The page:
August 9, 2011 By korbodo No Comments »
I’m probably dating myself, but as a kid I remember watching the Super Friends fight crime on TV every Saturday morning. Of the various leotard-clad heroes, the Wonder Twins were among my favorites. With their wonder twin powers activated, one could change into anything water or mineral-based; the other could change into any animal or creature. Working together, they could keep any evil villain at bay.
It’s analogous to on-page and off-page SEO: they’re different, and they’re better together.
For non-branded keywords, particularly nouns, you’ll often see that sites like Wikipedia, IMDB and Amazon do really well. Not only do they have quality content, but lots of people agree and link to them. It’s not too surprising when they rank for searches where the match is a bit of a stretch.
For long-tail keywords, it’s even more critical to balance both on and off-page because the “big guys” aren’t a factor. Tools like PageCritic compare how the top ranked pages use a keyword phrase, often uncovering gaping holes (e.g. not using any part of the keyword phrase in the title) that will get you thinking “how the heck are they ranking?”
That’s where the off-page SEO analysis comes in. Chances are, once you run a report for that site that isn’t using the keyword phrase very well, you’ll uncover a mix of inbound links from relevant & reputable sites to the irrelevant & disreputable. You’ll also want to look at the internal link structure to see what their anchors are.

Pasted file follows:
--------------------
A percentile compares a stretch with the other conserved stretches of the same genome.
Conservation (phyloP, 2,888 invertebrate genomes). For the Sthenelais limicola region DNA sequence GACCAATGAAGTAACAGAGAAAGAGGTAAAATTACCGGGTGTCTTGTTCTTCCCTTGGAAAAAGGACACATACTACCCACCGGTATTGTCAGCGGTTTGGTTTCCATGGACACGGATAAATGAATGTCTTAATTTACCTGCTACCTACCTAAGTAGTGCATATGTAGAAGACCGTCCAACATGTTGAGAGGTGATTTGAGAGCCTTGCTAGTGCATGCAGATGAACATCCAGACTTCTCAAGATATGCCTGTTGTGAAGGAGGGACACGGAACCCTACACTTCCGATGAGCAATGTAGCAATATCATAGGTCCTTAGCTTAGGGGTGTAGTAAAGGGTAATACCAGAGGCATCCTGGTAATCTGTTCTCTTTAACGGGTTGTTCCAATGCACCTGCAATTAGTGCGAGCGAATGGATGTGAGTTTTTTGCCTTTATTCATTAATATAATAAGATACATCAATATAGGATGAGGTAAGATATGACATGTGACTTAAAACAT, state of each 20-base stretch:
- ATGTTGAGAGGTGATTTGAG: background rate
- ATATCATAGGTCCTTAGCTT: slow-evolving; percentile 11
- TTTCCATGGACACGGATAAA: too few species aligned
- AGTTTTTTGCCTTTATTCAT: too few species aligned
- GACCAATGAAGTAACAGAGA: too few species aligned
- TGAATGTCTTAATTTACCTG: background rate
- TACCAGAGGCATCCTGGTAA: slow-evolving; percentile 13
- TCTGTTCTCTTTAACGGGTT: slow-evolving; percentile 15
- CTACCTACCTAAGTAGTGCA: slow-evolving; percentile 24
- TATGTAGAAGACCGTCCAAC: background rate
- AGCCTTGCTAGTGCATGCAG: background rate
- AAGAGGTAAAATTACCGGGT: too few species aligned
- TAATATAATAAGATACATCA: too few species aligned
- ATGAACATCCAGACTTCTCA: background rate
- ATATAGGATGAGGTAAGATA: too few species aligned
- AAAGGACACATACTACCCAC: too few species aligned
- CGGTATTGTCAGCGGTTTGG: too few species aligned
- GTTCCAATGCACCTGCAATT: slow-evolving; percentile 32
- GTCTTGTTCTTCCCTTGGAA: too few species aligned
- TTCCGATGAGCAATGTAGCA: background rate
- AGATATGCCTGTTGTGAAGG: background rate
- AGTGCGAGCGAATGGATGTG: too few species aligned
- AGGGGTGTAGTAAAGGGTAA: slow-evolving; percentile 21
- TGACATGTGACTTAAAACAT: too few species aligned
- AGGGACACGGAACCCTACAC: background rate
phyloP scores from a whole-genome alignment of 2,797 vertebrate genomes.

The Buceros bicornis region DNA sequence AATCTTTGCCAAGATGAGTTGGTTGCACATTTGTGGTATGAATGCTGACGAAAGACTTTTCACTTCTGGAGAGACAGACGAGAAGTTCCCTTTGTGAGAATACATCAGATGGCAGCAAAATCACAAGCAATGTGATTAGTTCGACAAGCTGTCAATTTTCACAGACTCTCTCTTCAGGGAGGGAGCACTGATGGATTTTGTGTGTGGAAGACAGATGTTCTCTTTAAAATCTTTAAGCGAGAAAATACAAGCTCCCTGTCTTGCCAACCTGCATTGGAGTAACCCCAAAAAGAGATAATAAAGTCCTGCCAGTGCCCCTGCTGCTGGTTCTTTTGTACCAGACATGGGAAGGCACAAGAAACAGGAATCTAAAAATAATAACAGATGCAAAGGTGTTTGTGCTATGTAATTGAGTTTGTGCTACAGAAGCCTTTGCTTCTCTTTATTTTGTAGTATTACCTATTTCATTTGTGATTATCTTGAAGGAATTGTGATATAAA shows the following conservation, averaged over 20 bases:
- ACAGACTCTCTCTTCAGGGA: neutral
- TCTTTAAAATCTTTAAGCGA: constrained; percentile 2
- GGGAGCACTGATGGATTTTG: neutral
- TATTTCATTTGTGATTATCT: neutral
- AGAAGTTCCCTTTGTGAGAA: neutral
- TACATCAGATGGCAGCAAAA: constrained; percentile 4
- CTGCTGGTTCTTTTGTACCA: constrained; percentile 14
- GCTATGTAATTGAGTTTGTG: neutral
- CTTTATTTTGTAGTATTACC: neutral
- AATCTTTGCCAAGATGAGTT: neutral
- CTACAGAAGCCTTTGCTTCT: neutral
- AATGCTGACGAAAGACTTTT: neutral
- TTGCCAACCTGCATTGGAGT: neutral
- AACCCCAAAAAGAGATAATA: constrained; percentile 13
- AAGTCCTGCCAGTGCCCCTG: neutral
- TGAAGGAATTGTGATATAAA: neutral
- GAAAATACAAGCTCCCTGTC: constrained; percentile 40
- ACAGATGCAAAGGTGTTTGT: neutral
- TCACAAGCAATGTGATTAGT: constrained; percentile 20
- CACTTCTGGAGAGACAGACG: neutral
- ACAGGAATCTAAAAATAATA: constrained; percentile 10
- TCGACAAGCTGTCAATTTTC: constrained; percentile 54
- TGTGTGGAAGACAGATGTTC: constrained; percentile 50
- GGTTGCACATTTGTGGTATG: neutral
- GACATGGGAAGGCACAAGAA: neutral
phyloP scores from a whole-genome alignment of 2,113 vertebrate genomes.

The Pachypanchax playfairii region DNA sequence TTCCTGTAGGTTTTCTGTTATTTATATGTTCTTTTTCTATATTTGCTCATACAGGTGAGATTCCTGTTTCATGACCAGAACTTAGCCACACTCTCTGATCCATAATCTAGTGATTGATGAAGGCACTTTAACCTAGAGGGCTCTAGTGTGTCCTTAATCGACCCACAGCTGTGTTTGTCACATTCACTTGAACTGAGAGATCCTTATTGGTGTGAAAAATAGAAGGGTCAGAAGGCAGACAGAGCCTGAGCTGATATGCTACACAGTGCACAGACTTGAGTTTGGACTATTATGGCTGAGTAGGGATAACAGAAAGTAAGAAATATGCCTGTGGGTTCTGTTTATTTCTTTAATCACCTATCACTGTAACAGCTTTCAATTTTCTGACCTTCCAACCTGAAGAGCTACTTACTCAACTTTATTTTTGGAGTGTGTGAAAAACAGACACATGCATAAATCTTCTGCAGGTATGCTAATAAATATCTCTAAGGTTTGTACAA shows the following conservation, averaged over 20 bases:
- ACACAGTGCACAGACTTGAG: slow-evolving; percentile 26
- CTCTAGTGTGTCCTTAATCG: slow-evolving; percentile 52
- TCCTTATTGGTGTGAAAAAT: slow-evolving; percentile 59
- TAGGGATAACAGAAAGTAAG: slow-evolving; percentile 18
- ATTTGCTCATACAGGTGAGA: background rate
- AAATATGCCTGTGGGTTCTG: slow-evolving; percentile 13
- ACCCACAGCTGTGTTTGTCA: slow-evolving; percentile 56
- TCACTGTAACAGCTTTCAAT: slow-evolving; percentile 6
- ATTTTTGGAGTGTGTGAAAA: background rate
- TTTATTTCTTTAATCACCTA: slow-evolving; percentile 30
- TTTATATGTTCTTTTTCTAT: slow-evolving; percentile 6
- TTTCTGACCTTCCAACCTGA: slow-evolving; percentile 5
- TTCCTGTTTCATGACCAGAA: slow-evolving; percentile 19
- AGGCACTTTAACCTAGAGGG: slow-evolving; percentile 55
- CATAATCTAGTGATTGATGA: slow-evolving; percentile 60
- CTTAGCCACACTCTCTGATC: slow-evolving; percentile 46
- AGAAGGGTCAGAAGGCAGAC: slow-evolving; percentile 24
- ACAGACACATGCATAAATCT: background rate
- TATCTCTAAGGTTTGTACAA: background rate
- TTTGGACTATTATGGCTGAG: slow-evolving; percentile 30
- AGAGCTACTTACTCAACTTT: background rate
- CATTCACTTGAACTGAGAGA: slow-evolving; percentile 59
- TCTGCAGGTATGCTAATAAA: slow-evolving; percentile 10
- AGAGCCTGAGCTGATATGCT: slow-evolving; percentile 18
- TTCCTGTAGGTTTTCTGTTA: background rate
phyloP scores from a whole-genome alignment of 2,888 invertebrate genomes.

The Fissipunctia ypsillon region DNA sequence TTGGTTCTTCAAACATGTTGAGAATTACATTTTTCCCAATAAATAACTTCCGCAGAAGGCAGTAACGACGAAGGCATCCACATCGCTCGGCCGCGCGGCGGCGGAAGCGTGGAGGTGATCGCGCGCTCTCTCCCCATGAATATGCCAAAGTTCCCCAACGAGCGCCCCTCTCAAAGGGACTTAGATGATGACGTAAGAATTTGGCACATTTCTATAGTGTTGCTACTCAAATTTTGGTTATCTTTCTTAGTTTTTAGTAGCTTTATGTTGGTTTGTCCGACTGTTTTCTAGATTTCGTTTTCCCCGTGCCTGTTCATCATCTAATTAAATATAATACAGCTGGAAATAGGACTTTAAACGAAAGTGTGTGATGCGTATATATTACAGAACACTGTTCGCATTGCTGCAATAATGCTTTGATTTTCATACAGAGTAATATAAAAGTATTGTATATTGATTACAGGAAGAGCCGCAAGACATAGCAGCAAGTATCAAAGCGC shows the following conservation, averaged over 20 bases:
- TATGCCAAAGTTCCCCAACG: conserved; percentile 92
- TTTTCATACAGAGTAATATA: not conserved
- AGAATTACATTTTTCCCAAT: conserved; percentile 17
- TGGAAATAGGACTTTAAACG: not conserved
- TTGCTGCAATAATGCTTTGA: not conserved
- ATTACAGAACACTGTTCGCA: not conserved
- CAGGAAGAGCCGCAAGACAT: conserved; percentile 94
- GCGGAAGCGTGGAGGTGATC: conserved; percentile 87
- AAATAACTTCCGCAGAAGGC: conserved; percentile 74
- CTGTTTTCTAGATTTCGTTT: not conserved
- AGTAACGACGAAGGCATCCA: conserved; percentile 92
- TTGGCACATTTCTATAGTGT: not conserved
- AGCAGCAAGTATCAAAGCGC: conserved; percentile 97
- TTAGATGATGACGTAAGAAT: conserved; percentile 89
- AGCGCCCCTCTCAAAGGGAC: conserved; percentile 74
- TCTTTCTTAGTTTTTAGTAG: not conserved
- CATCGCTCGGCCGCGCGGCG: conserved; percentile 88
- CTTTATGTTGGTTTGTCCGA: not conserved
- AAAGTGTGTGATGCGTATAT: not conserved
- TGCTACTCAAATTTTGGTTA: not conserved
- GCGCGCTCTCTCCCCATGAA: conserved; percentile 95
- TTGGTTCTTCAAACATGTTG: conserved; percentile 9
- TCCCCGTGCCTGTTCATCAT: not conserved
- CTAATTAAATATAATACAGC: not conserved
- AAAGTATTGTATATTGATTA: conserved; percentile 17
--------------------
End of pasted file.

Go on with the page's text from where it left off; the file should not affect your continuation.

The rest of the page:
If the site is for a plumber, finding inbound links from relevant sites about home repair or local directories makes sense, whereas links from a cocktail mixology expert do not. Chances are the poor plumber has no idea those mixology links are there. So, you can do two things: 1) note all the relevant links as ones to go after and 2) if you’re an SEO Agency, use the sources of irrelevant links to find other potential “link building victims” to save! It’ll be your good deed of the day.
Next, look at the internal links for that site – in particular, look at what anchors or links they’re using when they refer to their own content. Those links are another signal to the search engines telling them what the content on the other end of the link is about. They may give you some ideas about what words you should be using on your own site’s links.
Of course I’ve been eating our own dogfood and using WebPosition’s InLinks Beta to do link analysis lately (and loving it!), but the tool is less important than taking the time to understand the competition’s strengths and weaknesses, both on-page and off.
PS, as a childhood Super Friends devotee, can someone please put together a nicely indexed list of all the things the Wonder Twins activated and turned themselves into? Please?
July 29, 2011 By korbodo No Comments »
Last weekend I had dinner with my folks and they had some friends over.
“What do you do?” they asked.
“I help people’s websites show up in Google and other search engines,” I said.
“So how do you make that happen?”
I’ll spare you what I ACTUALLY said, and instead give you this little deck to send family members and friends who are still trying to understand what the heck you do hunched in front of the glow of the monitor every day. Enjoy!
Can’t see the video? Try THIS.
July 6, 2011 By Webposition SEO Team No Comments »
Thank you to all our customers who sent in feedback about the new PageCritic Beta! The number one feature request we received was “just tell me what to look at!” – so we got cracking on it.